"Like our ancestors, we empty a cup of oath. We will not promise so much, that we will turn our backs to German officials, who speak German to us, nor that we within three years will hunt Duke of Nordalbingia out of the country, but we will promise and keep – within three years to gather to feast again."
Whereupon Hans Ivar Staal shouted, "We will meet within three months." He went on to explain that the patriotic men of his district had decided to celebrate on 14 May, to commemorate the royal decree introducing the Danish language in a number of public offices. They chose Skamlingsbanken where they had secured a place to gather. The surprised and enthusiastic participants immediately created a committee which would collect the 440 silver Thaler required to purchase the hill, which was raised within a few weeks. Skamlingsbanken then officially came under the association's ownership in 1854, following confirmation by the king's signature.
The language meetings
A number of other languages meetings then followed, which later evolved into folk festivals and national meetings. The first was held on 18 May 1843 instead of 14 May, since this was a Sunday and would have conflicted with the holiday law. Beginning at sunrise the participants hoisted the Dannebrog, a huge split flag 12 Ell long and 6 ell wide (7.68 by 3.84 metres (25.2 by 12.6 ft)). At 11 o'clock Højskamling was inaugurated and Laurids Skau became the first speaker. Drewsen spoke next and handed over a silver drinking horn to P. Hiort Lorenzen. It was made of Danish silver pieces and bore the inscription, "He spoke Danish, and continued to speak Danish." Later on, the Højskamlings banner was consecrated, with a speech by teacher A. C. Abbey from Moltrup and the rest of the day continued with songs, music, disc shooting and dancing. The celebrations ended at nightfall with bonfires and singing.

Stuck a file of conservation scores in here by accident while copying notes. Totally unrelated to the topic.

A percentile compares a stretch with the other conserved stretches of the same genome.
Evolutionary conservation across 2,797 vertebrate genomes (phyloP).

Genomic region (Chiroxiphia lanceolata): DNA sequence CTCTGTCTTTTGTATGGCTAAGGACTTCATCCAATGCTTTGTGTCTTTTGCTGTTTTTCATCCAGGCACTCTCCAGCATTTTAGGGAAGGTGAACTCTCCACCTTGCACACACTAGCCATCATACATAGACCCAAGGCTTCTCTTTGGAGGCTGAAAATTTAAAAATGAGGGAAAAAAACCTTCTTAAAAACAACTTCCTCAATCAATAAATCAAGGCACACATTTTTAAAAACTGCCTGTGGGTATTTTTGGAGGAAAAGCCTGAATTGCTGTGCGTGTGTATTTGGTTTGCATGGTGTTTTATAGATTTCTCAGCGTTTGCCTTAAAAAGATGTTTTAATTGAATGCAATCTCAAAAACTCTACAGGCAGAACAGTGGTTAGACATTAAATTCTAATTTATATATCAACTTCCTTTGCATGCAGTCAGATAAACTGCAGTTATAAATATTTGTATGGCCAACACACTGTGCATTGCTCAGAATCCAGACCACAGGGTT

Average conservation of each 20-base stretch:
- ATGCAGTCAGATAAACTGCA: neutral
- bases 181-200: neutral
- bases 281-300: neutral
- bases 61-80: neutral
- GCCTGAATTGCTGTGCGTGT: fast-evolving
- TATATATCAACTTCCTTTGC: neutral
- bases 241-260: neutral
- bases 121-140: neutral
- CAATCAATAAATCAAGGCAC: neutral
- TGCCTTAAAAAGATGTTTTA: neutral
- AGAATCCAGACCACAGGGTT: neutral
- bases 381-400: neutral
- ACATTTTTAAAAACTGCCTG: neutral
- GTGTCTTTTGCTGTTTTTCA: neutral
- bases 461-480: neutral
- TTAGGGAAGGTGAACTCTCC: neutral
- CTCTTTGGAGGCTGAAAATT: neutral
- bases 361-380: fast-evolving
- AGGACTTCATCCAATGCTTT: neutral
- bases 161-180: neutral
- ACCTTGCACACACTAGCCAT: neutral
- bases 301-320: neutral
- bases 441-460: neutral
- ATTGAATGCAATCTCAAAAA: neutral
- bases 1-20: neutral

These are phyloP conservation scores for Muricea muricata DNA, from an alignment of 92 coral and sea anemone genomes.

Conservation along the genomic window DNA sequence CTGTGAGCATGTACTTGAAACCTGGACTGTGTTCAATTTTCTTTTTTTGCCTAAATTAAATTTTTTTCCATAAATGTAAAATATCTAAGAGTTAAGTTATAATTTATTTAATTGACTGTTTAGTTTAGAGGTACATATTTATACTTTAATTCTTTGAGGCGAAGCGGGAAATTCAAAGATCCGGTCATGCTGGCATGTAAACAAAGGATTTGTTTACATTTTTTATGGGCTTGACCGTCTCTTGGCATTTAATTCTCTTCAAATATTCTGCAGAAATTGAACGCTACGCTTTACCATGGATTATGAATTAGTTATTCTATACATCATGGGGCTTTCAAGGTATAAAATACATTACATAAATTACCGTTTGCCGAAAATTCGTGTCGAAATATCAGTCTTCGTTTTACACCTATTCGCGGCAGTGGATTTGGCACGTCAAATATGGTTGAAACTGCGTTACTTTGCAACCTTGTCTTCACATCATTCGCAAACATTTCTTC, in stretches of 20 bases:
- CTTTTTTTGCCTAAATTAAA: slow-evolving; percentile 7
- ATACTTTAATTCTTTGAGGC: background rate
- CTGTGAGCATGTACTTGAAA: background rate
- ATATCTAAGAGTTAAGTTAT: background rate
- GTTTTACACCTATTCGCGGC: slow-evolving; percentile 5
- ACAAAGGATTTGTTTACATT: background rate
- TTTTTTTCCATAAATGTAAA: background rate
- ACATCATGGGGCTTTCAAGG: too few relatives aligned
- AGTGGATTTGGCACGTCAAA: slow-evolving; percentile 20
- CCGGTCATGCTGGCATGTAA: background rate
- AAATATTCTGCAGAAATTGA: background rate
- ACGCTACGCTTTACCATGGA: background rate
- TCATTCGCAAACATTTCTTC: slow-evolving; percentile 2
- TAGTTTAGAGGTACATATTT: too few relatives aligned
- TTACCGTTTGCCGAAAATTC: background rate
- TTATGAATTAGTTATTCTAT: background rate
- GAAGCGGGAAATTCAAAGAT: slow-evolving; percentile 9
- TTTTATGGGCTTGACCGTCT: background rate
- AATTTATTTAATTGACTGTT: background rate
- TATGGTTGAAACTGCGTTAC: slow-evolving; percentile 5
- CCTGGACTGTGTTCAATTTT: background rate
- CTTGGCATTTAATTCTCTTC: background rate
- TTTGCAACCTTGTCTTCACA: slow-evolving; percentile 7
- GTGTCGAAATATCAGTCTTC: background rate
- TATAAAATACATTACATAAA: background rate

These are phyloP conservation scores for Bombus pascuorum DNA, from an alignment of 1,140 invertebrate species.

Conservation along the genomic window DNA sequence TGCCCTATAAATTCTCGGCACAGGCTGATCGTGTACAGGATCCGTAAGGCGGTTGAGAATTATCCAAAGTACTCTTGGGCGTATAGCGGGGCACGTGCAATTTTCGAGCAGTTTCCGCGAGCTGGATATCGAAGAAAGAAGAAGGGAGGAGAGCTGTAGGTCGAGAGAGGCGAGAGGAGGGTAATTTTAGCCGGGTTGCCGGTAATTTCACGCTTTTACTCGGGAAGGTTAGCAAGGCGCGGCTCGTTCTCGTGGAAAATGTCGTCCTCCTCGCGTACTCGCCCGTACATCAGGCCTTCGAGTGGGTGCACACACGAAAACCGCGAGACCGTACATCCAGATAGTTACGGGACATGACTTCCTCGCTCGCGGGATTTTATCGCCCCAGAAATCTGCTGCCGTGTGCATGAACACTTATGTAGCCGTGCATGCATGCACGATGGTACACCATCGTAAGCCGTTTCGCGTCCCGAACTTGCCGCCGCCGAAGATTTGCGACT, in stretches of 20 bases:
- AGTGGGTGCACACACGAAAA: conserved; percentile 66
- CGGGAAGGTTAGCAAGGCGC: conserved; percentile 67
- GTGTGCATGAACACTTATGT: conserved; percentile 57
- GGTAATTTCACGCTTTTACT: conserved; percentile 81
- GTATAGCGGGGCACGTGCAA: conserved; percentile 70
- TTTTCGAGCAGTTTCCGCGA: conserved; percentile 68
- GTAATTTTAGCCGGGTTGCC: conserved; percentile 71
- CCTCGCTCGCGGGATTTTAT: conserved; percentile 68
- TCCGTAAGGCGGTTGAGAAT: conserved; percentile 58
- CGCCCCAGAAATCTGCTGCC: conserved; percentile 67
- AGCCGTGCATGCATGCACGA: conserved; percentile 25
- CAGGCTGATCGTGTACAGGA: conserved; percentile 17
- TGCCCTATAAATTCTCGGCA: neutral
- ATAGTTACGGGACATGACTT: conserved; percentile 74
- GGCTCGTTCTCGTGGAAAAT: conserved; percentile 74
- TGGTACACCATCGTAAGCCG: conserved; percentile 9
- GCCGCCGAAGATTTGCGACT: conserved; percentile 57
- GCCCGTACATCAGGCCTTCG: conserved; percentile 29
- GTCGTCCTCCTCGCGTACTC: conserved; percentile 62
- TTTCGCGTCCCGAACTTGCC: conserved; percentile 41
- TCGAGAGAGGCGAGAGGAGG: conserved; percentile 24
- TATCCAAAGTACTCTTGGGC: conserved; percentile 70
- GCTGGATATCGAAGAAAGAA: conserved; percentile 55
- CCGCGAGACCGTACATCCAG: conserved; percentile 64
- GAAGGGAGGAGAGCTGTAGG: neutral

The second meeting on 4 July 1844 was a protest meeting over the King's degradation of the Danish language's influence in the charter of 29 March 1844. This meeting had native language conservation as its key theme which applied to all of the Nordic countries. The previous evening, a steamer with 120 citizens from Copenhagen arrived, including N. F. S. Grundtvig, Orla Lehmann, Carl Ploug and Meïr Aron Goldschmidt. The huge party began at sunrise with hoisting of the flag accompanied by cannon salutes. Then, after Kaj Hansen[disambiguation needed] from Vonsild had welcomed everyone, Laurids Skau made a speech. Carl Ploug was in the audience and it is probably this speech he refers to when he later writes about the peasant who says:
... from South Jutland High,
thousands listened, staring
as scintillating starlight thoughts flew,
as words rattled like swords.
Northern Schleswig-Holstein inhabitants continued to speak Danish, it must be after centuries of history, the main abstracts of your giant story.